Separation Anxiety

Separation Anxiety can be common in shelter dogs. It is important to address the behavior before it escalates. Below, are standard suggestions to help set dogs on a path to help ease separation anxiety. You may have already tried some of these techniques; if so, let us know and we will further advise.

Getting Started

The first step to addressing separation anxiety is to increase physical exercise and mental stimulation. A tired dog is a good. For Physical exercise, think more often rather than longer sessions due to the animal’s impressive recuperation rate. Mental exercise can be met with training sessions, interactive toys such as a Kong filled with peanut butter, and even meal dispensing balls.

Avoid high contrasts of home time, where the dog gets a large amount of attention versus periods of away time when they are alone and potentially bored. When beginning work with the dog keep interactions with them calm, keeping your voice and body language at a mellow tone. Only reward calm behavior during goodbyes and greetings. When you leave and return try not to over acknowledge your pup. If she is excited, speak in a low and soft voice, remembering to keep body movement slow. This practice will help prevent rewarding the heightened state of arousal inadvertently.


Begin to create a positive association for the dog being alone. Provide brief periods of the dog being away from people for extremely short durations (less than 1 minute) pairing them with a positive experience, such as eating a treat or playing with a toy. Gradually progress to longer periods of time over a few days. Try to make these sessions positive by giving your dog something to do while you are away. This practice can also be done during meal time, set the bowl down and as your dog begins to eat, turn and walk out of the room. Re-enter the room before she has a chance to get upset that you are gone.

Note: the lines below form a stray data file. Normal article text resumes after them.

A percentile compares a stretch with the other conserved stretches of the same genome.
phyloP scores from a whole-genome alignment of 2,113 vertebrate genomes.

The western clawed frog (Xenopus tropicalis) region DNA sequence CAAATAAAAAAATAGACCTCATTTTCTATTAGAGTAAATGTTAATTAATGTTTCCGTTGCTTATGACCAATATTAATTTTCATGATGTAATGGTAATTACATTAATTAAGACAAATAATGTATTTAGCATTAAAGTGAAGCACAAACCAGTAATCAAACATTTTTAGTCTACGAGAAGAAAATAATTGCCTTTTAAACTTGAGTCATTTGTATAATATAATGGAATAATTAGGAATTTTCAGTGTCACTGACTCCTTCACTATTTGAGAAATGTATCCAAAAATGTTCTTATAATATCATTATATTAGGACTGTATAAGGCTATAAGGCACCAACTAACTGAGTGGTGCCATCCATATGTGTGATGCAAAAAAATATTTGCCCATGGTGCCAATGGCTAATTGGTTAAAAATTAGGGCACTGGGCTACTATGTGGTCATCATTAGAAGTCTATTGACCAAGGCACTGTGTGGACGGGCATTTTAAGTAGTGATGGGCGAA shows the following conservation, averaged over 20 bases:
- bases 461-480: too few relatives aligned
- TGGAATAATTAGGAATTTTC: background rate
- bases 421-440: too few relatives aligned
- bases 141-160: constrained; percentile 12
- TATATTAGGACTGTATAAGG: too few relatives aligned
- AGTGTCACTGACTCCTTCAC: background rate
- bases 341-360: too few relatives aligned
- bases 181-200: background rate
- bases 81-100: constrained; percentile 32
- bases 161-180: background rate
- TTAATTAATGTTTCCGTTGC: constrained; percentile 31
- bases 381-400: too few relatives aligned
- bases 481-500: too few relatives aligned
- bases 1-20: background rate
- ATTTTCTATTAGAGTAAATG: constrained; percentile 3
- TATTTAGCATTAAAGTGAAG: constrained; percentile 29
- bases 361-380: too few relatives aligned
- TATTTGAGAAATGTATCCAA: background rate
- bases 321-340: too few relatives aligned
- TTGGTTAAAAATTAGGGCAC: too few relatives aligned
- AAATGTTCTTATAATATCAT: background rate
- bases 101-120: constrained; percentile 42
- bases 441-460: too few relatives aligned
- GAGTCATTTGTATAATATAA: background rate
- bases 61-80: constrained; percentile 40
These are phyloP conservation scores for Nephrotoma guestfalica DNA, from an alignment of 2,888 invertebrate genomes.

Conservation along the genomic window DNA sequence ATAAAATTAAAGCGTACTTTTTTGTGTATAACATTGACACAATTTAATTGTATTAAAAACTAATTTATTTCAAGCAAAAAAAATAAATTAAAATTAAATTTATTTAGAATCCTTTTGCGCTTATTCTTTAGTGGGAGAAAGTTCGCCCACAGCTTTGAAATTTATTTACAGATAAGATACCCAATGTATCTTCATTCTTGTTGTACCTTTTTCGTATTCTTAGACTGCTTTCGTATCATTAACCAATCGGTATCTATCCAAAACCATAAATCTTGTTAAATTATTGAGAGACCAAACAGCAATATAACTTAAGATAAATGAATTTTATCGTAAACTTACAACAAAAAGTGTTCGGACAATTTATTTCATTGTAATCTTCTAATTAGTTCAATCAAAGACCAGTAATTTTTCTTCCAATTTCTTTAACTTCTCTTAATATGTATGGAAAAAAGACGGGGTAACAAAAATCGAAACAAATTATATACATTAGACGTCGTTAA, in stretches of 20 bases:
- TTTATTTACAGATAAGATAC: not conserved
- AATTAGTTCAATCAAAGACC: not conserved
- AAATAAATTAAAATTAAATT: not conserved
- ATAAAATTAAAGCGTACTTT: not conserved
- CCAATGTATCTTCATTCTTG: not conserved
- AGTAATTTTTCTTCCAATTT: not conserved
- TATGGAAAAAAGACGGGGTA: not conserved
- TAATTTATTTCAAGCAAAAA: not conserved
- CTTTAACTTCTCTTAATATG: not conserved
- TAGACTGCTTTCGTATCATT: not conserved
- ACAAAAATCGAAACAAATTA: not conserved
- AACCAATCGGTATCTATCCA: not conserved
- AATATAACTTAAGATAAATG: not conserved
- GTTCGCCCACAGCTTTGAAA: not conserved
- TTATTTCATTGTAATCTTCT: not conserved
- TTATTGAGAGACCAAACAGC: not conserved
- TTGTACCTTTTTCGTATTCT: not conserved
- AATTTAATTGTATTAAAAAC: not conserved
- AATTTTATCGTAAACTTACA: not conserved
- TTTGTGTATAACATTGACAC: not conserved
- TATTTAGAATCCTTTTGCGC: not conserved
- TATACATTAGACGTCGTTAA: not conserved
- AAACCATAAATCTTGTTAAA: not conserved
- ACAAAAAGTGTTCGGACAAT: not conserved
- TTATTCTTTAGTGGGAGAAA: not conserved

Crate Training and Separation Anxiety

These same techniques can be applied to going into the crate and spending time there. Try to make the crate a positive place to be by feeding all meals inside or providing a special treat that she only receives when in the crate. Try throwing treats into the crate and allow the dog to go retrieve the treat building trust that each time she walks in does not mean a long period of alone time. Increase this time the same way as above, one second at a time, ensuring you do not go over the dog’s comfort level and cause stress.

If the dog does become stressed in the crate, wait for a moment of calm or quiet before approaching. Returning during a stress reaction can reward or reinforce the reaction. Only return and open the crate when your pup is calm. Keep a log of the amount of time the pup stays in the crate and when signs of stress emerged. Increase the time alone by small increments. If you happen to progress too far too fast, wait for a second or two of calm before returning to the dog.


The first 15-20 minutes of your absence accounts for 80% of the damage and anxiety. We want to provide our dogs with something to help transition them to being alone. An interactive feeding ball or toy typically works well here. A simple bone can also offer some stimulation to distract from your departure. If the dog is not eating when you are not around, try increasing the value of the treat or toy. This can be wet food, liver or other pet safe food. Try leaving the T.V. or radio on providing the similar noises your dog hears when you are at home.

Separation Anxiety has a wide range of severity and each dog responds differently. Simply rewarding the dog for being in a different room can help resolve the issue, though other times more intervention is required than listed in this handout.

For additional help with separation anxiety contact Operation Kindness at 972-418-7297

We also recommend McConnell, Patricia B. I’ll Be Home Soon!: How to Prevent and Treat Separation Anxiety.